George Lewis (Tex) Rickard, professional boxing promoter, was born in Kansas City, Missouri, on January 2, 1871. When he was four years old his family moved to Sherman, Texas, where they purchased and operated a cattle ranch. The family later moved to Cambridge. Rickard spent his youth working cattle and, after the death of his father in 1881, supported his family in this way. At age twenty-three he was elected city marshall of Henrietta, the Clay county seat. In this position he established a reputation as a tolerant and honest lawman and a superior poker player, two qualities perhaps encouraged by the relative absence of serious crime in the community. While serving as marshal he met and married his first wife, Leona Bittick, but she died at age twenty, shortly after the marriage. Rickard, whose favorite pastime was gambling, moved to Alaska and established a number of gaming houses in the Klondike during the late 1890s. Though he was credited with operating the only "square" game in the Klondike, he accumulated $500,000 in four years; but he lost the fortune through the purchase of worthless gold claims. Following a short period spent as a gambler in California, Rickard moved to Goldfield, in a Nevada mining area, where he operated a gambling establishment.
There he first became involved in the promotion of professional boxing matches. On September 3, 1906, he staged a lightweight title fight in which he offered the unheard-of purse of $30,000. Receipts of over $62,000 ensured his success in this endeavor and encouraged Rickard to take up boxing promotion as his profession. Not until July 4, 1910, however, did he stage a second fight, a heavyweight match between Jack Johnson and James J. Jeffries, at Reno, Nevada. Rickard offered a purse of $101,000 to the boxers, but still managed to make a profit from the fight. He then abandoned the fight game for some six years. He traveled to various Latin American nations and speculated in the beef market. In this process he made and lost a number of small fortunes. He returned to the United States and to boxing promotion in 1916, when he arranged the heavyweight match between Jess Willard and Frank Moran at Madison Square Garden in New York City. The bout attracted a gate of $156,000, a new indoor record. Rickard remained heavily involved in fight promotion for the remainder of his life, successfully combining his obvious willingness to take risks with an apparent talent for recognizing and developing the possibilities of a good boxing match to build a fortune. After losing money on a heavyweight title match between Jess Willard and Jack Dempsey at Toledo, Ohio, on July 4, 1919, Rickard promoted a series of five heavyweight bouts-all featuring Dempsey, who became world champion with his victory over Willard-each of which exceeded $1,000,000 in receipts. These matches, staged from 1921 to 1927, included a rematch between Dempsey and Gene Tunney at Soldier Field in Chicago, Illinois, that drew over $2,600,000 in receipts.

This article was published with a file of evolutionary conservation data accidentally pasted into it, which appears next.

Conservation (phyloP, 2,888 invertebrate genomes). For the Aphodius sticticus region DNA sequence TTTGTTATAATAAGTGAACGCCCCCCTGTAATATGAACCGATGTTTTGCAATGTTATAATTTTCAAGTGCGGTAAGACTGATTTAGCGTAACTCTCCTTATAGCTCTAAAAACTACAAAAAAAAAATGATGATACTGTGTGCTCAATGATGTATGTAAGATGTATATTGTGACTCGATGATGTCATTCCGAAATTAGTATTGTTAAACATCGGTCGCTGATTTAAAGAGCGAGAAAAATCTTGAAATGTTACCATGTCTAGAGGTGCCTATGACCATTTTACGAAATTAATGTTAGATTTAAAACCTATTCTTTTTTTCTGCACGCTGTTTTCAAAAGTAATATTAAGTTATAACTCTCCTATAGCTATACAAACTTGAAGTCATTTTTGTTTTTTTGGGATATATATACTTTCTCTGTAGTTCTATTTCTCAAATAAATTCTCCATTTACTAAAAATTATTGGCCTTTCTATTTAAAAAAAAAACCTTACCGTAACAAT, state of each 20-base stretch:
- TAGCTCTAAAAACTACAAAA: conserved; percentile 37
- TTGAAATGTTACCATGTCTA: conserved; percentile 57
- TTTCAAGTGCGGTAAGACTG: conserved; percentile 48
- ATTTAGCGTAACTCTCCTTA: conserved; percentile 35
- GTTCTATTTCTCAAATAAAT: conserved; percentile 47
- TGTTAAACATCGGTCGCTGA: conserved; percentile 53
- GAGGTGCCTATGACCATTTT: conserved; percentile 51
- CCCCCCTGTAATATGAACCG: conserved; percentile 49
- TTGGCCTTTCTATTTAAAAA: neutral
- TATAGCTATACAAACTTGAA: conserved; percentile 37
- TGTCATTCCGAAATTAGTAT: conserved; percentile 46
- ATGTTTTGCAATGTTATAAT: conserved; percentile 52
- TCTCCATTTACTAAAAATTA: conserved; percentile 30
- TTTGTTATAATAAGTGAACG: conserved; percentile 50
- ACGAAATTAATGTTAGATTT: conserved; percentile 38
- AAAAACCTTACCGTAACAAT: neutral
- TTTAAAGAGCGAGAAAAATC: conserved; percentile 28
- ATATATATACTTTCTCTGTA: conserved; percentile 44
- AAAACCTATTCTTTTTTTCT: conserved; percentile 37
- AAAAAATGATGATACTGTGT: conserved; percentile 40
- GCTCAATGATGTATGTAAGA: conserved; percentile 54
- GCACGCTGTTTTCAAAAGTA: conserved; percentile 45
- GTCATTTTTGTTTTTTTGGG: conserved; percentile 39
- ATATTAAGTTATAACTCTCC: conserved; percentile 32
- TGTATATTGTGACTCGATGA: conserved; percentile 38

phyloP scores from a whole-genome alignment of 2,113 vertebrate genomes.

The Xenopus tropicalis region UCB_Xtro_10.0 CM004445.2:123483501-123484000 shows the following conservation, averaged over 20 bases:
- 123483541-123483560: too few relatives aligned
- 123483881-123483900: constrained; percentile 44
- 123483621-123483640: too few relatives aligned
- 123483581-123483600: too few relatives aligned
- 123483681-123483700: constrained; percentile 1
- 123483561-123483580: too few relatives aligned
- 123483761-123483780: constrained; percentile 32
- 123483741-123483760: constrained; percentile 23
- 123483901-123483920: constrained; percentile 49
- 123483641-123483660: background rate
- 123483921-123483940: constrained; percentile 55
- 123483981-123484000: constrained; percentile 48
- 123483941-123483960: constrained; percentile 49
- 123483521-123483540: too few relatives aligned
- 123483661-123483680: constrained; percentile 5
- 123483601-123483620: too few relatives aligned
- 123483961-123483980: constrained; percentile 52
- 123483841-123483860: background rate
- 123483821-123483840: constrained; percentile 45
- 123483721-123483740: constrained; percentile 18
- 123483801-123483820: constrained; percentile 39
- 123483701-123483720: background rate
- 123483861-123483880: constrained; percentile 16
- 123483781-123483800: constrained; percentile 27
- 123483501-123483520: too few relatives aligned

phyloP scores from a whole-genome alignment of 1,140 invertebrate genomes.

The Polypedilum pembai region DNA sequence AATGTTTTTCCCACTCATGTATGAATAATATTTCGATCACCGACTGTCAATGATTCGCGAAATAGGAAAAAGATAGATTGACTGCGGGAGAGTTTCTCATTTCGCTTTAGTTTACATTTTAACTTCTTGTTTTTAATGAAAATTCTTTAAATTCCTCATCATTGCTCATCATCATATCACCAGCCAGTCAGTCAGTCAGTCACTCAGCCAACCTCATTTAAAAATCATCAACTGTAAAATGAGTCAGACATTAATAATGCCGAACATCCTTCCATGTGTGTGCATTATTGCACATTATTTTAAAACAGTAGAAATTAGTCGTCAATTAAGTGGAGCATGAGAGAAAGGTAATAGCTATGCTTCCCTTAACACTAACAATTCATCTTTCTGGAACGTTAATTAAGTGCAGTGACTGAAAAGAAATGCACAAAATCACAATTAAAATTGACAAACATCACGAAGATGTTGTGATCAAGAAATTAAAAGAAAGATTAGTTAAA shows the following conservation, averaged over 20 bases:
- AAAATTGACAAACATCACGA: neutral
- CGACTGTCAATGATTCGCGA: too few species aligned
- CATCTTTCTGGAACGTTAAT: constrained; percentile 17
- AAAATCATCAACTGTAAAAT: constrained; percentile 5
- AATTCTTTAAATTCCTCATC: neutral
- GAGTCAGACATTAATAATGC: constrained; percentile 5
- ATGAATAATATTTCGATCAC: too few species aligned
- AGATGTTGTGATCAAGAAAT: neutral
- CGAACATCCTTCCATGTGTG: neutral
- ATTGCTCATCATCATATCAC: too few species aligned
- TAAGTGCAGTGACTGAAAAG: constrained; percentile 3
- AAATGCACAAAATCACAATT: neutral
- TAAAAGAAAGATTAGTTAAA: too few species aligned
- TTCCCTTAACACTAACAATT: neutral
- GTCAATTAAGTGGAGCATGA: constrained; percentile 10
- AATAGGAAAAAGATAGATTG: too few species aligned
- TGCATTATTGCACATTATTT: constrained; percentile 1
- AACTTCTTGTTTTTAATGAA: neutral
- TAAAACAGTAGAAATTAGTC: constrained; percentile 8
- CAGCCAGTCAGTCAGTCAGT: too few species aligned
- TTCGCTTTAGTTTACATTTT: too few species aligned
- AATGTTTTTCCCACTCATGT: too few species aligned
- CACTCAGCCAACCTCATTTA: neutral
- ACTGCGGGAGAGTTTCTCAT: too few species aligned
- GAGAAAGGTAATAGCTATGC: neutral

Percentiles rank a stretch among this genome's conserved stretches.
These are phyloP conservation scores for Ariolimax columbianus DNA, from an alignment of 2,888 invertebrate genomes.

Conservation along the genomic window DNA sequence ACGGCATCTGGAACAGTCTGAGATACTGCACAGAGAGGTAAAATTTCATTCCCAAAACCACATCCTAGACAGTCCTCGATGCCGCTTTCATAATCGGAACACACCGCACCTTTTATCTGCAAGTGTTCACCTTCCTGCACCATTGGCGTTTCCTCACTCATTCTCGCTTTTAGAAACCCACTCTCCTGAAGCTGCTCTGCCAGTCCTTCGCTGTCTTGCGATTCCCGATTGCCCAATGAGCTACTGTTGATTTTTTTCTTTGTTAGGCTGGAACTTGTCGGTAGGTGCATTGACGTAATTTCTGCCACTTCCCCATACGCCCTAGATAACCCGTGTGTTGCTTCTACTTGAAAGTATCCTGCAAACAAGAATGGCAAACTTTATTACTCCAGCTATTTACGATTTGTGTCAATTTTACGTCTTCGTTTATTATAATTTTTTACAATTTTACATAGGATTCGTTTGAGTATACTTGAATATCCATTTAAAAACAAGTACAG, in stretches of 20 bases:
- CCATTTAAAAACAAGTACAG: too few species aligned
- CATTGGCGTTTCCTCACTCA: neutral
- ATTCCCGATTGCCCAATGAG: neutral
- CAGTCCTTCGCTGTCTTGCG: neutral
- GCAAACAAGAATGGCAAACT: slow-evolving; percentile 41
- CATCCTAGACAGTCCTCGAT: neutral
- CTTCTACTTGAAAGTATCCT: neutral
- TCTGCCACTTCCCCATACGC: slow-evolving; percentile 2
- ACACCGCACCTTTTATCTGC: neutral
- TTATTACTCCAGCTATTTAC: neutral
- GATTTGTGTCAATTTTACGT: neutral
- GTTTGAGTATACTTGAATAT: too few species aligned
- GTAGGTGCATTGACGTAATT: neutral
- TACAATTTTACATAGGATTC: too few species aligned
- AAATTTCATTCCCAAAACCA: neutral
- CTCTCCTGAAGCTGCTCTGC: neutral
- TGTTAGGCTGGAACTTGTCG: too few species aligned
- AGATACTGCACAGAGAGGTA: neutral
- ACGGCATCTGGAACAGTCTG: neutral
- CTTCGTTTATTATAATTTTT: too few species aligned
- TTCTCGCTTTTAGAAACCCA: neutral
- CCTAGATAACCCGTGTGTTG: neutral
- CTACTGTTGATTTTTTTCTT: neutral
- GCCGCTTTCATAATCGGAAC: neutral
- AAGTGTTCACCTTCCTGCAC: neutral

Having acquired the original Madison Square Garden, Rickard, with the aid of circus owner John Ringling and others, established the Madison Square Garden Corporation. This arrangement allowed investors to place their money in a corporation dedicated entirely to profitable sporting events. Rickard opened the new Madison Square Garden in December 1925 and acted as director of the facility until his death. In 1926 he married his second wife, Maxine Hodges, at Lewisburg, West Virginia. The couple had one child. Believing that Florida was an area of potential growth and profit, Rickard began investing in the Miami Beach area during the 1920s. He constructed a dog-racing track there. He was engaged in fight promotion in Miami Beach when he died on January 6, 1929, of complications following an appendectomy.